Nagoonberry

This world. This place. This life.

Do you know what this means?

15 Comments

All summer long, Alaska residents keep an eye on the fireweed.  We look forward to its blooming––it’s a beautiful sign of summer.

But it’s also a timepiece, a marker of summer’s too-speedy passage here in the north. Fireweed begins blooming at the bottom of its stalk, and when the blossoms reach the top, we have six more weeks until winter.

Yeah, you read that right.  Six more weeks until winter.  Autumn is a blink-and-you-missed-it season here.  A few years ago we had our first measurable snowfall on September 30.

And that’s here in one of the more temperate parts of Alaska.

Alaska’s extremes of scarcity and abundance push those of us who live here to treasure what we have when we have it.

Summer lasts from late May to late August (if we’re lucky).  We squeeze as much outdoor activity into the summer as we possibly can.  It’s not virtue.  It’s survival.  The longer I live here, the more I feel compelled to take advantage of summer while it’s here.

In the winter, the tiny mid-day windows of light have a similar effect.  If there’s sun available in the winter, Alaskans want to be outside in it, no matter the temperature (within reason).

Alaskans are a crazy bunch of hikers and skiers and kayakers and pursuers of all kinds of outdoor activities.   I don’t do any of these things.  Well, maybe a little bit of hiking.

But I do feel the pull of this place.  Not only its beauty.  Not only the peer pressure of all the forty-something (and older) wilderness women I know.

The pull is a whisper, saying, “If you want to make it here, you have to throw yourself into it. You have to love it, know it, live it.”

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15 thoughts on “Do you know what this means?

  1. “If you want to make it here, you have to throw yourself into it. You have to love it, know it, live it.”

    Wow! Sound just like New York. . . 😉

  2. We’re so different down here in Seattle. We don’t get that hot (78 feels like boiling here, a sign my blood has thinned too much) and we don’t get that cold (40s). It is pleasant all year round. I think of you gals up in Alaska because I often feel like I’m spoiled with this climate, and it asks us to suffer so little.

    One of these days I’m going to Alaska. I suspect it will be after we procure a motorcycle.

    • I think our summer is very similar to yours. We do get colder & darker in the winter, but it’s just part of living here. Early in my time here, someone told me that AK is the kind of place that scours a person, like a glacier grinding at the rock in its path. I think that’s been true for me.

      When you do come to AK, be sure to use your blogging contacts here–including me! And remember, PNWD district assembly is in Anchorage in May 2012. You could take the ferry from Bellingham… 🙂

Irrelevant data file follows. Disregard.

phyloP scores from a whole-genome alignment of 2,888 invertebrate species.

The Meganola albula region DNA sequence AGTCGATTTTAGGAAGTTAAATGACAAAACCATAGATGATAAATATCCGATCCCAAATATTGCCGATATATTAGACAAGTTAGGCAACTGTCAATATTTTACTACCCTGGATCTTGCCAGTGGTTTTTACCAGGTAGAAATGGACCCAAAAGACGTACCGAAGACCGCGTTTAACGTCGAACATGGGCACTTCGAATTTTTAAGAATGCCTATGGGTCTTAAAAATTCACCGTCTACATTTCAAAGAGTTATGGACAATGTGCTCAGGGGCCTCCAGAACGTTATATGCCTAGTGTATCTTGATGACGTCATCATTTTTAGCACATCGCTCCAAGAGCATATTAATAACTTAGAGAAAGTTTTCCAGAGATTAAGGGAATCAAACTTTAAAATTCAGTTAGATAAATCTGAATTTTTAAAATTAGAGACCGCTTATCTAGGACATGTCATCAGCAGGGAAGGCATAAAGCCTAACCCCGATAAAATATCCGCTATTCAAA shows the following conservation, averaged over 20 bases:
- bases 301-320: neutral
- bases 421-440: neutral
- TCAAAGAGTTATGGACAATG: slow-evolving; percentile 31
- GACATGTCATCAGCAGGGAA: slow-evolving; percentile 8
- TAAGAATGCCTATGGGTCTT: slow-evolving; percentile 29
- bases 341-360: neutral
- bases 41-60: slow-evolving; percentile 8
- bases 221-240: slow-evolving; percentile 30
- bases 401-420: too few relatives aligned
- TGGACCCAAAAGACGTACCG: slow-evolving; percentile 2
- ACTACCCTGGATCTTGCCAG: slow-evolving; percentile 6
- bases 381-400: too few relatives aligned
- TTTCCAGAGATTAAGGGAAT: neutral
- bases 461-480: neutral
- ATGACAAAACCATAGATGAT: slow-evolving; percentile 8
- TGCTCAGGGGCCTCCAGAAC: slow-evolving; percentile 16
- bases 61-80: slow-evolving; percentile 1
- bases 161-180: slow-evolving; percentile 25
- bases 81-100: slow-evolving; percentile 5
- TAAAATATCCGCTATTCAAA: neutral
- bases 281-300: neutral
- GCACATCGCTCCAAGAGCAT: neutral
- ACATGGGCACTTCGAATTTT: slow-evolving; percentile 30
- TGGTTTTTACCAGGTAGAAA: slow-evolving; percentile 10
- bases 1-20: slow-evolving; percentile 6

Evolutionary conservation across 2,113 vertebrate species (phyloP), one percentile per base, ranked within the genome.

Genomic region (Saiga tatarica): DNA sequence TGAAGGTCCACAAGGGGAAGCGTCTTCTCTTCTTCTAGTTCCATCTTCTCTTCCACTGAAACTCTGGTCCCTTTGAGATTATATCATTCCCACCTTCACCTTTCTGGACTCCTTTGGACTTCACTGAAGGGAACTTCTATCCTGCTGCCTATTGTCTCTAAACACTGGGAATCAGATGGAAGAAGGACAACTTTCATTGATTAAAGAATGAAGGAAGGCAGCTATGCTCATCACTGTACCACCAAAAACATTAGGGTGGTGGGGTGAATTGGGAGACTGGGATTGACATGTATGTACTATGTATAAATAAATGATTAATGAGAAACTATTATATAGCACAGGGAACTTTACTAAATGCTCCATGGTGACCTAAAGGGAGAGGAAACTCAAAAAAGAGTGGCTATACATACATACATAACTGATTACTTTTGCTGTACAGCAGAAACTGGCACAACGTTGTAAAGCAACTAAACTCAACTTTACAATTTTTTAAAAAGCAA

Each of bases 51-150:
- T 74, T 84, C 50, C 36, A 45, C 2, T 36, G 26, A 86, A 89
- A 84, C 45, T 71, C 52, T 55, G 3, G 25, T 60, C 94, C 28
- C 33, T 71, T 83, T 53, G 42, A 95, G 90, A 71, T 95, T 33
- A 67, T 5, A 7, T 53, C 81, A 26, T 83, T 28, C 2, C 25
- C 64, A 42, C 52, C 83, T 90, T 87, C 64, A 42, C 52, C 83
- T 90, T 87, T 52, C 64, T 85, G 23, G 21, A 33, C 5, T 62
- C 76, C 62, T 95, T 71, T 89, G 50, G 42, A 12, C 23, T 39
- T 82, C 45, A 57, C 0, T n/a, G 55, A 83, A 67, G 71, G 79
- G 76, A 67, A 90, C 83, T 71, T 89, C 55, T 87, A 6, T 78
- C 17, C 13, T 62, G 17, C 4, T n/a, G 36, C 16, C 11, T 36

3. Oh, this is serendipitous indeed, to have just subscribed today and be welcomed with this particular post. Fireweed is my favorite flower, symbolic of Alaska & home to me. (And is also Bear the Boat Cat’s favorite vegetation to chomp on.) I didn’t know any of the timepiece info, so thanks on sharing a fun lesson with this one.

    Yes, I’m definitely pleased to have crossed paths with your blog and reflections, Heather! Hope you’re enjoying a lovely weekend.

    • I bet your sense of summer is tied to fishing, right? When does the fishing season end for you?

      And you’re a new addition to the group of Alaskans who inspire me to get off the couch, and really live. 🙂

  4. I have never had the pleasure to read your blog, but I have stumbled upon Tele’s and a few others from Alaska. You have a wonderful attitude about the seasons. I can’t lie…it affects me. I find myself getting depressed when I don’t see sun for a few days. I’ve lived in Norway and Seattle and after living in Oslo, I thought I was in the tropics when I moved back to Seattle. Now twenty years later, I packed up my boxes again and moved south to where the sun shines every day. People ask me if I miss the seasons. I wish I did…but I think I’ve seen my share. I do think that firewood is absolutely exquisite. Didn’t know anything about them. Nice to meet you!

    • Hi, Annie! You’re quite the traveler! I think everywhere we choose to live teaches us something about ourselves. Liesl and I wonder sometimes what it would be like to live without seasons–just warm beautiful weather all the time! Of course, our vision of such a place includes lots of pretty drinks with little umbrellas. 🙂

      • “Liesl and I wonder sometimes what it would be like to live without seasons–just warm beautiful weather all the time!”

        One word – Boring. . .

        Seasons are the spice of life, or perhaps I should say the seasoning of life. 🙂

  5. Pingback: Just say “yes” | Nagoonberry

  6. Hmm…I sure love the light. I didn’t know you Alaskan’s mark the summer by the tippy top blossoms of the fireweed. I’m on Whidbey Island and ours is making its move. I’d be like Annie I think, move to the sun, maybe the SW…but not sure I could live there without the sound of the water. Warmth and water. Yeah – that place with the colorful drinks! Good idea!

  7. Extremely small. Cool! Thanks for the link – and your blog.

  8. Pingback: The Liebster Meets Alaska Book Week « Hooked

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